I wanted to make a riding jacket. I just didn’t really know how, or whether I had the skills, or what fabric to use, among other things. So I did what I tend to do, collect pictures on a Pinterest board (Blazers in this case) and let the project
rot, fester, mature in the back of my mind. One of the pins that sparked my interest was this Nanette Lepore Sherlock Coat. I’m not entirely sure whether riding jackets have been a relatively recent dream of mine, or whether it’s been there for ages, but it was time to do something with it.
The relative success of the graduation dress meant that I used the same pattern again, but with some alterations, effectively none of the pieces stayed the same:
- The bodice pattern pieces were printed out off scale (accidentally), so a size larger was cut and the bodice was lengthened by a centimeter.
- The shoulders were made square and thereby shortened the center front.
- The center front was split, broadened and curved with a longer front edge.
- The sleeve pieces were lengthened to full length and got an elbow dart following this tutorial from A Challenging Sew.
- The collar was drafted following this tutorial from Em Makes Patterns.
- The shirt/peplum pieces were drafted.
- An attempt was made to pattern match the pinstripes in the fabric.
- The lining had a vent added at the neckline.
- Hanging loop added at the back.
- Facings were drafted for the sleeves ends and a bias strip for the bottom.
Perhaps more things changed, but this was a multiple month project and I have terrible memory. The fabric was wool-esque (not sure of the actual content), dark blue with light blue and gray pinstripes. The sleeve lining was some bright blue lining stuff I also used for my dark blue winter coat. From that previous experience I knew that that fabric was really shifty, and my overlocker was still in the naughty corner for not working so I got myself a new toy! I bought a walking foot; oh my, the improvements in my sewing are staggering! The remainder of the lining was some dark with blue triangle fabric that also produced a failed shirt before.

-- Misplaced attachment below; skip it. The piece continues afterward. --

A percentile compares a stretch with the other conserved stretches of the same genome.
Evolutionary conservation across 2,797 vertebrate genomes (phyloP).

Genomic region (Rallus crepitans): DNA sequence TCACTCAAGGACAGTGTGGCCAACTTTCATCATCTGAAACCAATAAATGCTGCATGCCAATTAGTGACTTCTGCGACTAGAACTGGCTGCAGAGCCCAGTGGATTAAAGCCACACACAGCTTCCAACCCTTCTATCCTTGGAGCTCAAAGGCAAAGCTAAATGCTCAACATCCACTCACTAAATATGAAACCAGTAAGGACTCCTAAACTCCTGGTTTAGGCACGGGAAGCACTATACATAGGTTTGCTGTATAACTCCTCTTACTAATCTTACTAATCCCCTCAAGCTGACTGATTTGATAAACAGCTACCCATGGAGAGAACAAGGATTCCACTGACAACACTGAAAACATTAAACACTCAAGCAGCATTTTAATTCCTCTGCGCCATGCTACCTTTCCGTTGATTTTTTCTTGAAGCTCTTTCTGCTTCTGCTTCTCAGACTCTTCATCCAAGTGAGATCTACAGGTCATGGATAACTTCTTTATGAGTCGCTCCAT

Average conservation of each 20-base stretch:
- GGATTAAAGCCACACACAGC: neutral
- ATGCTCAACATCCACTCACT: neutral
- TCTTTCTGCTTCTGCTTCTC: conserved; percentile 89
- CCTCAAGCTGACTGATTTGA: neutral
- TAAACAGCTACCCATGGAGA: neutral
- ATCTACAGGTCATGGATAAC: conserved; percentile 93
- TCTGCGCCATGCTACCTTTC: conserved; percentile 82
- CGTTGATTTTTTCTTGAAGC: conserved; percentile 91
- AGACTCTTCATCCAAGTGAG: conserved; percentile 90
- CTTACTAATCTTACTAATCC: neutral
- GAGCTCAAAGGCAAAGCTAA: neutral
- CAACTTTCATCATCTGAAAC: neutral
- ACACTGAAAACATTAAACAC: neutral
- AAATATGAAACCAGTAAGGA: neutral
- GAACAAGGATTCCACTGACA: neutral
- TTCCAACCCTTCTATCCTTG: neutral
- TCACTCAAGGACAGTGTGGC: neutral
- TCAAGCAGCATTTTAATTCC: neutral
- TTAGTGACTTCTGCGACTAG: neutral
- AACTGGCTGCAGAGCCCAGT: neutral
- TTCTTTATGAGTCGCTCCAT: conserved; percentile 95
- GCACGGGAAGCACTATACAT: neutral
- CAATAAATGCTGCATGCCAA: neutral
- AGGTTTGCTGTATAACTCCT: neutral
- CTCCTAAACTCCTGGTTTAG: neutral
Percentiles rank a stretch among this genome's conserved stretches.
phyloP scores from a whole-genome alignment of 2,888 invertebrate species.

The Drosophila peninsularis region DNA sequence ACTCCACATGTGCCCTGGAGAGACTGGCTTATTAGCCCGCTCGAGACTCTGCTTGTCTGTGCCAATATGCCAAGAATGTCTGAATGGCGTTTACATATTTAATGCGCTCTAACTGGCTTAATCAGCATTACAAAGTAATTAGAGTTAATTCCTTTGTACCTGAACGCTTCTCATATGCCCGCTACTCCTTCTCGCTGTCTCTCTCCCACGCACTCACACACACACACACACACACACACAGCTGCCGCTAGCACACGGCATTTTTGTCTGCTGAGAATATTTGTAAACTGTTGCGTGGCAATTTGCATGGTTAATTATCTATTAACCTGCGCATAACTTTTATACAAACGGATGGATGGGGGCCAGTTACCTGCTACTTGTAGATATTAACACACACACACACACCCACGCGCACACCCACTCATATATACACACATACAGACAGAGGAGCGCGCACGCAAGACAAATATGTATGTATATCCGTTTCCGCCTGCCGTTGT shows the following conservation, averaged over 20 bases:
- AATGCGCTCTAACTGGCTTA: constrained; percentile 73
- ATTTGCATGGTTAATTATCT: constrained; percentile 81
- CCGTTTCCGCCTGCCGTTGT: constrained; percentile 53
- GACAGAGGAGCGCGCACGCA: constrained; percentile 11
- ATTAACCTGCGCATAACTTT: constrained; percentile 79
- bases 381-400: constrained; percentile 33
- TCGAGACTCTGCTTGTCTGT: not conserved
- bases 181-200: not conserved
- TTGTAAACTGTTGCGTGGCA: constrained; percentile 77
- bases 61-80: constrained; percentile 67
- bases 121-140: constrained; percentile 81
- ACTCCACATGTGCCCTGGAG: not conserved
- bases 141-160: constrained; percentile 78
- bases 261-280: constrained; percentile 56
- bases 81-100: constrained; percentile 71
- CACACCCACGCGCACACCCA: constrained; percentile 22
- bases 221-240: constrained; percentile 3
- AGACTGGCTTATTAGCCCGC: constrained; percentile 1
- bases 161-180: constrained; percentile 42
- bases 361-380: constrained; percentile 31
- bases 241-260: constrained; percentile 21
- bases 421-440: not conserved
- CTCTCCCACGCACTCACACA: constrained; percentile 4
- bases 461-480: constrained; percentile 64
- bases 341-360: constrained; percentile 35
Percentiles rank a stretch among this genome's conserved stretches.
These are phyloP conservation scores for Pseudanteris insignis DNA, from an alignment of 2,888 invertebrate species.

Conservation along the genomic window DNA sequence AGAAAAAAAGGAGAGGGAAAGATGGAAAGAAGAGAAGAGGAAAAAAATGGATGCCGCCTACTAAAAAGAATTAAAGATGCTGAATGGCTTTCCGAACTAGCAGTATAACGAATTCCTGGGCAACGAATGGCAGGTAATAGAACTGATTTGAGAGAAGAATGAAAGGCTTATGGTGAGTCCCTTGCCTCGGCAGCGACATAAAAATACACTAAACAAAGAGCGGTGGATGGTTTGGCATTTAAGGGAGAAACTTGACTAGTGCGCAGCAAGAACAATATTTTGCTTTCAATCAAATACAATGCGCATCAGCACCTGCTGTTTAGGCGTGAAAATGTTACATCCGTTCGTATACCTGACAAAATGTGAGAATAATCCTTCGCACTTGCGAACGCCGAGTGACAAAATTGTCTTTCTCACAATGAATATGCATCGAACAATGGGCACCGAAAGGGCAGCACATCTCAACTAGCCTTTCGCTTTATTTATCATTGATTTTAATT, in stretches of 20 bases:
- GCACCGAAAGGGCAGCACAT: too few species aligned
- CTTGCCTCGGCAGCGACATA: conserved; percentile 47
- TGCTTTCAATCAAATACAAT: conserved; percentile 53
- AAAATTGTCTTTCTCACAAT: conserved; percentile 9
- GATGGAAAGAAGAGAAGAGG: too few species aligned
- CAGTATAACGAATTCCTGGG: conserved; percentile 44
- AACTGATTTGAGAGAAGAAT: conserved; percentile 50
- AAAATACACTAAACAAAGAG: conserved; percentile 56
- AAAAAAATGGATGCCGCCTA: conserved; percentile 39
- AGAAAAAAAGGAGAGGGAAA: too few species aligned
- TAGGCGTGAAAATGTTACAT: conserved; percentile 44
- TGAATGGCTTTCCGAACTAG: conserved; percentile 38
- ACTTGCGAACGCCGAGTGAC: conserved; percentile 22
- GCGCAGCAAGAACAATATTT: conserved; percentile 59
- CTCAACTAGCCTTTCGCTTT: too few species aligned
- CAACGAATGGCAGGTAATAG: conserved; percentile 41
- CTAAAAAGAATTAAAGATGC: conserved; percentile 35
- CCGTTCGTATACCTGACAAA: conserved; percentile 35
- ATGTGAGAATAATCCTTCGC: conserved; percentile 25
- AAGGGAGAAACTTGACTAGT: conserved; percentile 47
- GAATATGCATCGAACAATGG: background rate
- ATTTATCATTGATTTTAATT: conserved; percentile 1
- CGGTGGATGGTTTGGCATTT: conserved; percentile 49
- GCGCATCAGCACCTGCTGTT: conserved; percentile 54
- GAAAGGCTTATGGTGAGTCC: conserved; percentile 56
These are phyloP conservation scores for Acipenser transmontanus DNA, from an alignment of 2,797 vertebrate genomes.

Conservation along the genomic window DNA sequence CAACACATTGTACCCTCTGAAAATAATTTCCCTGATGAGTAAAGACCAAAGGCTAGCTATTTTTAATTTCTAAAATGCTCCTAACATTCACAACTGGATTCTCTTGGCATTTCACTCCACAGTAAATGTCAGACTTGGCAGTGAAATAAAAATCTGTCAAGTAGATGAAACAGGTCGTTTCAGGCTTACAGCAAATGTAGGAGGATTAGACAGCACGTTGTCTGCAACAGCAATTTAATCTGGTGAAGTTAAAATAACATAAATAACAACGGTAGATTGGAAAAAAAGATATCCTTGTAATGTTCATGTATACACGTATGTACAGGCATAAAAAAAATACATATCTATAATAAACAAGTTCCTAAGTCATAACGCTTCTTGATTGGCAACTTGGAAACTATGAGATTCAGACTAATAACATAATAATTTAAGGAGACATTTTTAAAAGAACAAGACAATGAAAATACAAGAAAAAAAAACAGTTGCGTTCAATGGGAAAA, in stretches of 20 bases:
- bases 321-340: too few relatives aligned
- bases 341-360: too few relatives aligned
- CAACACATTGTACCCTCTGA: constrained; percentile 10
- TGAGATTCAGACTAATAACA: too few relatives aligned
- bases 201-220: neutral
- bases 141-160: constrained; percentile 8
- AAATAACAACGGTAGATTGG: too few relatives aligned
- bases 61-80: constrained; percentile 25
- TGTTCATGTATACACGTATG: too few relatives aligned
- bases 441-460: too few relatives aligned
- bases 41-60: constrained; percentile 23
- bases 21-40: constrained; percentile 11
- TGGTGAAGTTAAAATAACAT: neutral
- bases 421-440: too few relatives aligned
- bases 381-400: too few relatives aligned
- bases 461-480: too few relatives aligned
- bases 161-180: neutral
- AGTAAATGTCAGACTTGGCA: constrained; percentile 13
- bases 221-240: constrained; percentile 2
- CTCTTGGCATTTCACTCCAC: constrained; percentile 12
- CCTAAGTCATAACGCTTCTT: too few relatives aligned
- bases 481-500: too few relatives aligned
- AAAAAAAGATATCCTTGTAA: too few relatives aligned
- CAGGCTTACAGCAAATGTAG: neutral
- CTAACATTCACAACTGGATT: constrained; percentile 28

Everything was sewn together and I didn’t have to do too much editing to the fit. The design is not completely the same as the original inspiration, as I hated that back and was more into this type of thing. I did want to keep the option of closing the front, like this. I used some buttons I had in my stash for some time now. Domed military jacket inspired buttons that worked really well and attached nicely. I also added a button to the inside right to close the front. I am quite happy with the finishing, I think it looks quite nice on the inside too.
I did my best to do stripe matching where possible, and I’m quite proud of how well that worked. I wore it for Easter this year, and while I was afraid that the sleeves would be too tight, I didn’t have any troubles on the day. There are three ways of wearing the jacket: open, with hook & eye closed and completely closed. The longer back-end does take a little bit of getting used to, but I feel really happy when wearing it.
I proclaim it a successful project!